Le SamouraÏ (1967) & Out of the Past (1947)

100le_samouraiThe French again! Jean-Pierre Melville again! An influential film, again! Where will this all end?

Well, this is about as close to binge-watching as I get.

Once more I find myself paying for my ass-backwards journey into cinema; I’ve already seen most of the movies directly inspired by  Le Samourai, rendering it less fresh and impressive than it might have been had my movie-watching habits been more refined in the early part of my life.  Regrets like that are pretty inane, however, since my life has mostly been a journey from the rural to the increasingly urban. I was lucky to have landed in a small city with access to a PBS station when I was only 13 or 14, coinciding with a series of “Classics of World Cinema” or somesuch. That got me even more hooked on movies, but at that time – 1972 or 73 – other options were extremely limited.

I’ve always looked older than I actually am, so I managed to get into some movie screenings at the nearby college, which is where I saw King Kong for the first time (on the big screen, luckily). But again, very limited options. VCRs didn’t appear on the scene until I was in college, and then the software was still exceedingly commercial, even during the big VHS boom. It was all barbarians, boobs, blood and beasts, to paraphrase Joe Bob Briggs, and I ate it up with a spoon. I had to special order videotapes of Rashomon and Yojimbo – such fare was still rare, even after I moved to the Big City. It got better. I discovered mail order and laserdiscs, which catered to a more sophisticated clientele, shall we say.

samourai-1967-01-gSo it’s no small wonder I saw The Killer before I saw Le Samourai. It is also a matter of no small wonder that in these times, I can bloody well watch Le Samourai whenever I damned well please. There is a lot to despise about these Modern Times, but there is a lot to be thankful for, too.

So now the trick is to find something significant to say about a well-respected movie that is almost as old as I.

In case you’re as cinema-deficient as myself: Alain Delon is Jef Costello, a preternaturally calm hitman living a spartan existence in Paris. Jef accepts a contract on the owner of a nightclub, and successfully carries it out, after engineering a complex two-part alibi involving his former lover (Nathalie Delon), an unsuspecting customer of said lover, and a hotel room of card-playing cronies. There are several eyewitnesses who saw Jef leave the scene of the shooting, but the one who confronted him face-to-face – the club’s star attraction (Cathy Rosier) – intriguingly does not finger him in the ensuing police line-up.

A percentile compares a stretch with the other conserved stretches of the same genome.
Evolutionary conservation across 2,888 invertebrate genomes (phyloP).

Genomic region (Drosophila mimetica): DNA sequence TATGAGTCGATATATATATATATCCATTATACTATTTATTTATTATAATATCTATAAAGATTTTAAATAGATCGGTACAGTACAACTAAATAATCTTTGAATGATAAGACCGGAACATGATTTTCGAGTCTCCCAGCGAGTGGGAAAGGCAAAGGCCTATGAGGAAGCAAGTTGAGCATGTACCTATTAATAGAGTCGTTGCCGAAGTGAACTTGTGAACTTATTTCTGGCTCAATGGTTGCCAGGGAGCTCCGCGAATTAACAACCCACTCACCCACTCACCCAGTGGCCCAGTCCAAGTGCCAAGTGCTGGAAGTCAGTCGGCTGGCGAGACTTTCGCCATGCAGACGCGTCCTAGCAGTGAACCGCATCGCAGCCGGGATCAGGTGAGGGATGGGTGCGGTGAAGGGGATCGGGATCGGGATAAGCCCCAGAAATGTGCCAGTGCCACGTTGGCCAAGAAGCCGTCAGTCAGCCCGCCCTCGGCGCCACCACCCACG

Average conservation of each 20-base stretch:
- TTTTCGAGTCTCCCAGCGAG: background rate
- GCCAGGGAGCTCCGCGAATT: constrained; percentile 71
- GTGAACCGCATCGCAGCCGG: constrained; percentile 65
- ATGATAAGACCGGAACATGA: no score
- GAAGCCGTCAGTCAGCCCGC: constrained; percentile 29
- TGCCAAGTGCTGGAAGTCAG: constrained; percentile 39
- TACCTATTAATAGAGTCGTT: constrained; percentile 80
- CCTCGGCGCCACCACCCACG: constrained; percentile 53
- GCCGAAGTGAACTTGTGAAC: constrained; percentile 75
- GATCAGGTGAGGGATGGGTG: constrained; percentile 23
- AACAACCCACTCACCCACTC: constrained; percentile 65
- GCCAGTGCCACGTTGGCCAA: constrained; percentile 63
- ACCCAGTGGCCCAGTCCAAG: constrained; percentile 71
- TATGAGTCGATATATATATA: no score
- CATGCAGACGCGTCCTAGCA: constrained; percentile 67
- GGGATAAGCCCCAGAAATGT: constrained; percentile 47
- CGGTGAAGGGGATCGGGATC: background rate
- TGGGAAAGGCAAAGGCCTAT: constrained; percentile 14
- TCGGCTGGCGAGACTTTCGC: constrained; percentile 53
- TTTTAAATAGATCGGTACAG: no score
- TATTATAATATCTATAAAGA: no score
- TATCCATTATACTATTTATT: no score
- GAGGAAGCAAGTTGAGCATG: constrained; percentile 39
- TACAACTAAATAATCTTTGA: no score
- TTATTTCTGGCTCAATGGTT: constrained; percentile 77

le-samourai-01There are two complications: the first is Jef’s mysterious employer, who panics when Jef is picked up in a wide police dragnet, and orders Jef killed. The other is that the Commissioner in charge of the investigation (François Périer) feels Jef’s alibi is too airtight, and starts devoting more and more manpower to bring pressure to bear on the young assassin.

The movie’s title is not mere affectation – Jef goes about his work with a competence and inner stillness reminiscent of those earlier warriors (significantly, the title of the original novel by Joan McLeod was The Ronin, a masterless samurai). The uniform has changed: a snappy raincoat, a fedora with a carefully-corrected brim, white cotton gloves for the wet work. What Jef finds, however, is that all this is useless against the massed might of practically an entire police department, and a maddeningly inconsistent employer who sends the same man who tried to kill him to apologize and offer a new contract. Jef will try to plumb exactly what is going on, to little avail. He is an impressive warrior, but a terrible detective. Upon finding that his lover is being harassed by the police to recant his alibi, Jef makes his final decision and promises her he will sort everything out. He does this by killing the feckless employer and carrying out his last assignment with an unloaded gun, insuring the pursuing police will gun him down.

Film_306w_LeSamurai_originalLe Samouraï is perhaps the height of the French New Wave’s appropriation of and stylization of popular American film noir and gangster tropes; if one looks askance at the commissioner’s increasing use of manpower and taxpayer money to pursue a man on a mere hunch (and fortunately for him, that hunch is correct), then it is also useful to realize that this story is in no way meant to be realistic. Melville ignores current fashion, making the movie timeless. JFK had put paid to men’s habitual wearing of hats earlier in the decade, yet everyone here still wears them, just as in the American movies that inspired it.

Le Samouraï at Amazon

out_of_the_past_1947Even though little of it can really be called new to my jaded cinema eyes, it is useful to examine one of those inspirational movies: the Jacques Tourneur-directed 1947 classic Out of the Past.